M.A. in Anthropology, Colorado State University
Dr. Mary Van Buren
Since graduation I have jumped right into doctoral study at Yale University, continuing to work in coastal Ecuador on the Chorrera cultural complex of the Ecuadorian Late Formative (the focus of my MA thesis). I am chasing threads on alternative pathways through, and frameworks of sociopolitical complexity; sovereignty; ceramic communities of practice; household archaeology; and the anthropology of disaster and diaspora - in addition to learning a few archaeometric techniques along the way. In the coming years I hope to pursue a dissertation project that will contribute to local Ecuadorian communities as well as the archaeological and art-historical disciplines of Ecuador.
Note to Current Graduate Students
To current students, I would say that a healthy balance in all things is key to surviving and thriving in graduate school. Setting up routines and holding oneself to deadlines (self-imposed or external), building in time both for writing and for relaxation - these will help keep you healthy in high-stress environments (in grad school and beyond).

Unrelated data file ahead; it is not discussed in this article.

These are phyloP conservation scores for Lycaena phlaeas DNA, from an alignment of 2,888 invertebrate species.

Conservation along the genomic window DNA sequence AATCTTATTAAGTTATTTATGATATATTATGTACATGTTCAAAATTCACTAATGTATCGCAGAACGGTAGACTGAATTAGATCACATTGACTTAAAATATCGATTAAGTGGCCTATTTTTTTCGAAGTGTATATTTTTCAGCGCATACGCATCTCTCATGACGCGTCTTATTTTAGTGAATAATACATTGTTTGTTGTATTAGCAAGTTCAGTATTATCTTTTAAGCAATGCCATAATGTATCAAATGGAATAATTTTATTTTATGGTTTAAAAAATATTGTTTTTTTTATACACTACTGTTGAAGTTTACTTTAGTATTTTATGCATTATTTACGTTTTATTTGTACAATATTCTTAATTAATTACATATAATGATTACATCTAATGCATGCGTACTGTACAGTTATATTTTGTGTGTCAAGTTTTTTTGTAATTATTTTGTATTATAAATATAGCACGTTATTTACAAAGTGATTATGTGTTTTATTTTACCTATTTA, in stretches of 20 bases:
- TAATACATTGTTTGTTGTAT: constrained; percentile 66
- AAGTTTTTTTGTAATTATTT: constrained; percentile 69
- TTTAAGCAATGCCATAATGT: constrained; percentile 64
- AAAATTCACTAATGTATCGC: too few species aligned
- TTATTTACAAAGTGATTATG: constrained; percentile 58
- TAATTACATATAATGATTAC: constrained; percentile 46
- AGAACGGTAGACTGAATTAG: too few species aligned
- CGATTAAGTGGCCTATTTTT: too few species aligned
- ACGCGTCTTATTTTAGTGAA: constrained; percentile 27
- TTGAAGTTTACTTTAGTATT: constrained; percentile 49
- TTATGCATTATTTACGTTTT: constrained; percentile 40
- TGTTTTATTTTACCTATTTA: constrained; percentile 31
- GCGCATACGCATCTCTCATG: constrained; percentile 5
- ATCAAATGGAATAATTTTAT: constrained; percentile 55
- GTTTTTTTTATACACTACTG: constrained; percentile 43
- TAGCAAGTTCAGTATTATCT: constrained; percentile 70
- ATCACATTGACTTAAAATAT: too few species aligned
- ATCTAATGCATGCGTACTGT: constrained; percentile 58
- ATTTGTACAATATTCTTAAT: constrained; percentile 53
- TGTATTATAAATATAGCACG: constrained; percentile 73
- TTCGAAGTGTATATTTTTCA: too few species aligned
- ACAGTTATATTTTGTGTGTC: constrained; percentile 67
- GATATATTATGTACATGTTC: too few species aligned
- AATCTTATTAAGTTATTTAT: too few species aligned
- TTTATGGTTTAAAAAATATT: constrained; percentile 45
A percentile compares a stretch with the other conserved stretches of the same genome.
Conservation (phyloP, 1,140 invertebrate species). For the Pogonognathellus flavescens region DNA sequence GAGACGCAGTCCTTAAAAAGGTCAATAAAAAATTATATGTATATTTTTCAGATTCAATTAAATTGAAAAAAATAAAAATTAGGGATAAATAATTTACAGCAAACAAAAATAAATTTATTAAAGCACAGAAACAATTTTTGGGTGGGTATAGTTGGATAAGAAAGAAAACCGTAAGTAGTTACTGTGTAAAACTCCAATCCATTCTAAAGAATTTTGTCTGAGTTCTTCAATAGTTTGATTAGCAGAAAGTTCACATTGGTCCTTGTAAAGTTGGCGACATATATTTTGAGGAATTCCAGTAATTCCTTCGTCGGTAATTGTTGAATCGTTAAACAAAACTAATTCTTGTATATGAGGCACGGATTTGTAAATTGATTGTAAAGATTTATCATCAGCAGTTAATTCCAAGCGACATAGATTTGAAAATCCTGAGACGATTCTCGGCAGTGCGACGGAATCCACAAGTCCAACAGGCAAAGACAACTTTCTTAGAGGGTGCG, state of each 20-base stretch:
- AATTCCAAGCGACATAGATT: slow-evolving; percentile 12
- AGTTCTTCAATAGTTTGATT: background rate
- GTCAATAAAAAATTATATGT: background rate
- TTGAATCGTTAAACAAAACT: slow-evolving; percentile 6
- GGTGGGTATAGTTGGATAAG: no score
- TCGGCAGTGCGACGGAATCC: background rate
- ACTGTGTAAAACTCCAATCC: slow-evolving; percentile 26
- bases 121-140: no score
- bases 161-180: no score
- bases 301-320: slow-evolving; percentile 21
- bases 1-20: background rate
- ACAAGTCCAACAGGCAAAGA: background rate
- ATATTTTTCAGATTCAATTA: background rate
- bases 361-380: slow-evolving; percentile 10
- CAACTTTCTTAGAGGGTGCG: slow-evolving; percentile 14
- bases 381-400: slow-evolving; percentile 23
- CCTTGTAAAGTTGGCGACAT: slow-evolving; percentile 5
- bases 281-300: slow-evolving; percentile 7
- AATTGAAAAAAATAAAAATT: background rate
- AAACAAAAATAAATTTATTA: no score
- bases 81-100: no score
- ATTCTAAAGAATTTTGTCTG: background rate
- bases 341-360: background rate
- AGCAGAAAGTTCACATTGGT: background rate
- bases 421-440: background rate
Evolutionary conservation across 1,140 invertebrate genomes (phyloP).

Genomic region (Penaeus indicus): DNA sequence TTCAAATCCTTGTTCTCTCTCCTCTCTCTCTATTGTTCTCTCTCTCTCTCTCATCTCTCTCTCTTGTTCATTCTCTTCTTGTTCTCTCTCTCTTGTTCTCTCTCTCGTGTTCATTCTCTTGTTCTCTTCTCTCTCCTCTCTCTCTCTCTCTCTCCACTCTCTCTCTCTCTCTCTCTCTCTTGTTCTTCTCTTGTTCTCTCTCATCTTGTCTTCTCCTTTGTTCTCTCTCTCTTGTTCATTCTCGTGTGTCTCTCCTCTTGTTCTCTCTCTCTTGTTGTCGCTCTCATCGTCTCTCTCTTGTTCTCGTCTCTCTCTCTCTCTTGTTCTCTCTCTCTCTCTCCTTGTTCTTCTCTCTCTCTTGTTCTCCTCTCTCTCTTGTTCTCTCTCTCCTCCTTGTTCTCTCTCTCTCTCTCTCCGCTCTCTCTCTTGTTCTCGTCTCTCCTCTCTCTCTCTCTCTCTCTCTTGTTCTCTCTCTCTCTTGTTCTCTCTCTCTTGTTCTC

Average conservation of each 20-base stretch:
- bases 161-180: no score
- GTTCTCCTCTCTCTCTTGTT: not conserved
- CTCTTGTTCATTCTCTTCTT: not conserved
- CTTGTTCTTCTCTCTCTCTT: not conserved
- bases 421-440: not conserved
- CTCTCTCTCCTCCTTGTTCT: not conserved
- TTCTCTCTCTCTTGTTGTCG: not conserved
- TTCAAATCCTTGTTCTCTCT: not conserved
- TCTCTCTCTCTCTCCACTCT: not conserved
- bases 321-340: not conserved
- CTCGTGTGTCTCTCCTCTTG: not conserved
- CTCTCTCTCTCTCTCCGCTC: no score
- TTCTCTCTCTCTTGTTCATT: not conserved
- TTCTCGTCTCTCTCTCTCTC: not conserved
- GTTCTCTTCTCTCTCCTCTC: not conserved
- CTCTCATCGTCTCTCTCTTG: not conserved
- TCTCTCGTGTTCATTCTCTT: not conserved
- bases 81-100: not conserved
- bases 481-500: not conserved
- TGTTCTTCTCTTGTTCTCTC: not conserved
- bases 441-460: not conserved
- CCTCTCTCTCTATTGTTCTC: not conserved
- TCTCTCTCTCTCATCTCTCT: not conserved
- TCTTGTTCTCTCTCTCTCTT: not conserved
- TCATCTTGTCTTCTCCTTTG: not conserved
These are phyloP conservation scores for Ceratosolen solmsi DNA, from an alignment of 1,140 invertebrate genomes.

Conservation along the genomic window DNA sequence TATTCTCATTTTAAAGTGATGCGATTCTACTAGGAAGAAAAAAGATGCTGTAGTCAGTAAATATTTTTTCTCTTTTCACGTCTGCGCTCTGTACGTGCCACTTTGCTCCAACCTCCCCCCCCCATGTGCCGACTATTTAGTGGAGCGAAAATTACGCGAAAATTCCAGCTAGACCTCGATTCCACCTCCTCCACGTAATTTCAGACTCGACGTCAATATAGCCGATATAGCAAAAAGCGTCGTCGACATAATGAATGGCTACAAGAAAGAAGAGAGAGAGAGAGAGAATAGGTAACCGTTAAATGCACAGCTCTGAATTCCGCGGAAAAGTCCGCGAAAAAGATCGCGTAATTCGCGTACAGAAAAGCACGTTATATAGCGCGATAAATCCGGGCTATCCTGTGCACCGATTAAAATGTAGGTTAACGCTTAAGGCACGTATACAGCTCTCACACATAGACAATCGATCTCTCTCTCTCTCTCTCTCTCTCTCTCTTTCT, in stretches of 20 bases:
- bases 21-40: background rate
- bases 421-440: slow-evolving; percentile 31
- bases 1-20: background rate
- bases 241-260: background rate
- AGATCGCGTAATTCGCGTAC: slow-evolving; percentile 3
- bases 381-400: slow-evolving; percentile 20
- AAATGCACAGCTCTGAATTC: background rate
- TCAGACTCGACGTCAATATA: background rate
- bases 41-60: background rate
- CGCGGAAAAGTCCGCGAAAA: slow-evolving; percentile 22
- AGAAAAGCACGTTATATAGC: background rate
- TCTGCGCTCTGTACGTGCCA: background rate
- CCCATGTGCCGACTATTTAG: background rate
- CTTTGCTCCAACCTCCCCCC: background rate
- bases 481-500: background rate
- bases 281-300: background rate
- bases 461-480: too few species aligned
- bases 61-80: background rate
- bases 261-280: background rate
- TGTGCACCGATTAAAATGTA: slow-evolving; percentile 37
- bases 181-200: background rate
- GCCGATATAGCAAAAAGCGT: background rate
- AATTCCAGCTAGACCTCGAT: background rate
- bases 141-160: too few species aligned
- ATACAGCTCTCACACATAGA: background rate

I can also attest that the professors of the department are deeply invested in your success - they are always able to lend a hand if you are worried about your health in the program, whether that is academic or mental. Don't be afraid to reach out - you have a wonderful community of friends, colleagues, and mentors at your side! I would not have enjoyed the success of graduating without their support.
Take advantage of this time to explore new ideas (and learn about old ones). There are not many opportunities in this world to pursue ideas and projects on your terms - you are the one who asks the questions, and you are the one to attempt answers at them. In that sense, your advisors are setting you on paths to ask these questions. Anthropology can be an empowering exercise; explore it to the fullest!
Contact Corey Herrmann